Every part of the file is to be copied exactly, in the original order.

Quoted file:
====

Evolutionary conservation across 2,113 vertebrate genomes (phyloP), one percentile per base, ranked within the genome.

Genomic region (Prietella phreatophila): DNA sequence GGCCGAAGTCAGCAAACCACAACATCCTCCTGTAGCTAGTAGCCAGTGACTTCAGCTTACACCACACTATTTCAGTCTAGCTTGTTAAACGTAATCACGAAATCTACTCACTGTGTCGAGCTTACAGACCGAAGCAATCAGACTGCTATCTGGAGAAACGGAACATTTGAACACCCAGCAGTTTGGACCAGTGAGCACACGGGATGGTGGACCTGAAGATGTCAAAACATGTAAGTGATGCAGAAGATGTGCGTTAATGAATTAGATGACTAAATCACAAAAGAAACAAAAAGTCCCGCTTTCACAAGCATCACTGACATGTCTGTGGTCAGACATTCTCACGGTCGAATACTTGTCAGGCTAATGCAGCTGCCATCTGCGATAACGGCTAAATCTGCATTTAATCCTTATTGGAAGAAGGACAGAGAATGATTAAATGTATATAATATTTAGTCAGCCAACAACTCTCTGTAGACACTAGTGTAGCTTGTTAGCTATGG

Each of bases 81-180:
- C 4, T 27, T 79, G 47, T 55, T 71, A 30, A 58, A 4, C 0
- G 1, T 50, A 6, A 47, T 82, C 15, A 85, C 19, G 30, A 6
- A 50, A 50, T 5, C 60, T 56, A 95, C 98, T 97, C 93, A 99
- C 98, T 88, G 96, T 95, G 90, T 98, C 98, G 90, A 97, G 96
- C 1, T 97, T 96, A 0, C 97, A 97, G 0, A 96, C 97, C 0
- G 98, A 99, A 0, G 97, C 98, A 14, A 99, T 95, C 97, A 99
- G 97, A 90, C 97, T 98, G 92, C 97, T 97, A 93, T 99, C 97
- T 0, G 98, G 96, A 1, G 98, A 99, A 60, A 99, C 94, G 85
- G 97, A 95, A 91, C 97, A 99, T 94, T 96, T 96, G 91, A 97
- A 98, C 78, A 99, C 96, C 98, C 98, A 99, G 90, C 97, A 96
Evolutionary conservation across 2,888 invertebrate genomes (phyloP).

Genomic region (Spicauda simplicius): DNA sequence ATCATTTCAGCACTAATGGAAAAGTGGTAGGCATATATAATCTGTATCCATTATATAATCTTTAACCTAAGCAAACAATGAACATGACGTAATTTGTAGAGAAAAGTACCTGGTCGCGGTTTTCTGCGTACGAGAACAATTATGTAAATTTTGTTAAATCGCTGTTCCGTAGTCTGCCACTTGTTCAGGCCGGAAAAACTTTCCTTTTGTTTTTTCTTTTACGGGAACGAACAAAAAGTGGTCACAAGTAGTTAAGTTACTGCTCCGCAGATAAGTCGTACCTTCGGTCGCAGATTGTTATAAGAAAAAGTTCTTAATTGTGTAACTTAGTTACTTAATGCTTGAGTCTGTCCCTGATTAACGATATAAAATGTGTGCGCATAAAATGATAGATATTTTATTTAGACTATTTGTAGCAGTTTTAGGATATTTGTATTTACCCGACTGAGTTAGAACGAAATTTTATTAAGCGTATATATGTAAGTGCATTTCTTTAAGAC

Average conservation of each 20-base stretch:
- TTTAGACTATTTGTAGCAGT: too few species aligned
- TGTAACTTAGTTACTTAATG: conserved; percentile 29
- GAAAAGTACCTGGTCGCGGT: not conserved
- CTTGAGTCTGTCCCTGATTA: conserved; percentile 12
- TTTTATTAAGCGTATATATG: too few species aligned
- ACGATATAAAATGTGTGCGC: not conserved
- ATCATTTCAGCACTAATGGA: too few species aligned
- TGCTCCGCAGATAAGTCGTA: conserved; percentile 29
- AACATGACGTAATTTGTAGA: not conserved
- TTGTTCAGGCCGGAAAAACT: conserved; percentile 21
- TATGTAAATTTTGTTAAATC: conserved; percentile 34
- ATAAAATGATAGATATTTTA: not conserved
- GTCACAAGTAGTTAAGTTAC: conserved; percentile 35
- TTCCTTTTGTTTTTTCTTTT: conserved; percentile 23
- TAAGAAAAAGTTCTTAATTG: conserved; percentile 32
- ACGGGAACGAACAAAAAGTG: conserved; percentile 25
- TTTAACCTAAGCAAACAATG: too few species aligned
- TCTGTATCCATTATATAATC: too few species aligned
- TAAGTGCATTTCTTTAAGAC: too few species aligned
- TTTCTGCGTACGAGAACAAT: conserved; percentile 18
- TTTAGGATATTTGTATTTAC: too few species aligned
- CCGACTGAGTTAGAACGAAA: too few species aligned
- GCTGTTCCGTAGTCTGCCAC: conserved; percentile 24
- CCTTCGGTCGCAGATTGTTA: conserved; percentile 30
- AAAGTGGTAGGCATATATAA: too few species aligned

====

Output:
Evolutionary conservation across 2,113 vertebrate genomes (phyloP), one percentile per base, ranked within the genome.

Genomic region (Prietella phreatophila): DNA sequence GGCCGAAGTCAGCAAACCACAACATCCTCCTGTAGCTAGTAGCCAGTGACTTCAGCTTACACCACACTATTTCAGTCTAGCTTGTTAAACGTAATCACGAAATCTACTCACTGTGTCGAGCTTACAGACCGAAGCAATCAGACTGCTATCTGGAGAAACGGAACATTTGAACACCCAGCAGTTTGGACCAGTGAGCACACGGGATGGTGGACCTGAAGATGTCAAAACATGTAAGTGATGCAGAAGATGTGCGTTAATGAATTAGATGACTAAATCACAAAAGAAACAAAAAGTCCCGCTTTCACAAGCATCACTGACATGTCTGTGGTCAGACATTCTCACGGTCGAATACTTGTCAGGCTAATGCAGCTGCCATCTGCGATAACGGCTAAATCTGCATTTAATCCTTATTGGAAGAAGGACAGAGAATGATTAAATGTATATAATATTTAGTCAGCCAACAACTCTCTGTAGACACTAGTGTAGCTTGTTAGCTATGG

Each of bases 81-180:
- C 4, T 27, T 79, G 47, T 55, T 71, A 30, A 58, A 4, C 0
- G 1, T 50, A 6, A 47, T 82, C 15, A 85, C 19, G 30, A 6
- A 50, A 50, T 5, C 60, T 56, A 95, C 98, T 97, C 93, A 99
- C 98, T 88, G 96, T 95, G 90, T 98, C 98, G 90, A 97, G 96
- C 1, T 97, T 96, A 0, C 97, A 97, G 0, A 96, C 97, C 0
- G 98, A 99, A 0, G 97, C 98, A 14, A 99, T 95, C 97, A 99
- G 97, A 90, C 97, T 98, G 92, C 97, T 97, A 93, T 99, C 97
- T 0, G 98, G 96, A 1, G 98, A 99, A 60, A 99, C 94, G 85
- G 97, A 95, A 91, C 97, A 99, T 94, T 96, T 96, G 91, A 97
- A 98, C 78, A 99, C 96, C 98, C 98, A 99, G 90, C 97, A 96
Evolutionary conservation across 2,888 invertebrate genomes (phyloP).

Genomic region (Spicauda simplicius): DNA sequence ATCATTTCAGCACTAATGGAAAAGTGGTAGGCATATATAATCTGTATCCATTATATAATCTTTAACCTAAGCAAACAATGAACATGACGTAATTTGTAGAGAAAAGTACCTGGTCGCGGTTTTCTGCGTACGAGAACAATTATGTAAATTTTGTTAAATCGCTGTTCCGTAGTCTGCCACTTGTTCAGGCCGGAAAAACTTTCCTTTTGTTTTTTCTTTTACGGGAACGAACAAAAAGTGGTCACAAGTAGTTAAGTTACTGCTCCGCAGATAAGTCGTACCTTCGGTCGCAGATTGTTATAAGAAAAAGTTCTTAATTGTGTAACTTAGTTACTTAATGCTTGAGTCTGTCCCTGATTAACGATATAAAATGTGTGCGCATAAAATGATAGATATTTTATTTAGACTATTTGTAGCAGTTTTAGGATATTTGTATTTACCCGACTGAGTTAGAACGAAATTTTATTAAGCGTATATATGTAAGTGCATTTCTTTAAGAC

Average conservation of each 20-base stretch:
- TTTAGACTATTTGTAGCAGT: too few species aligned
- TGTAACTTAGTTACTTAATG: conserved; percentile 29
- GAAAAGTACCTGGTCGCGGT: not conserved
- CTTGAGTCTGTCCCTGATTA: conserved; percentile 12
- TTTTATTAAGCGTATATATG: too few species aligned
- ACGATATAAAATGTGTGCGC: not conserved
- ATCATTTCAGCACTAATGGA: too few species aligned
- TGCTCCGCAGATAAGTCGTA: conserved; percentile 29
- AACATGACGTAATTTGTAGA: not conserved
- TTGTTCAGGCCGGAAAAACT: conserved; percentile 21
- TATGTAAATTTTGTTAAATC: conserved; percentile 34
- ATAAAATGATAGATATTTTA: not conserved
- GTCACAAGTAGTTAAGTTAC: conserved; percentile 35
- TTCCTTTTGTTTTTTCTTTT: conserved; percentile 23
- TAAGAAAAAGTTCTTAATTG: conserved; percentile 32
- ACGGGAACGAACAAAAAGTG: conserved; percentile 25
- TTTAACCTAAGCAAACAATG: too few species aligned
- TCTGTATCCATTATATAATC: too few species aligned
- TAAGTGCATTTCTTTAAGAC: too few species aligned
- TTTCTGCGTACGAGAACAAT: conserved; percentile 18
- TTTAGGATATTTGTATTTAC: too few species aligned
- CCGACTGAGTTAGAACGAAA: too few species aligned
- GCTGTTCCGTAGTCTGCCAC: conserved; percentile 24
- CCTTCGGTCGCAGATTGTTA: conserved; percentile 30
- AAAGTGGTAGGCATATATAA: too few species aligned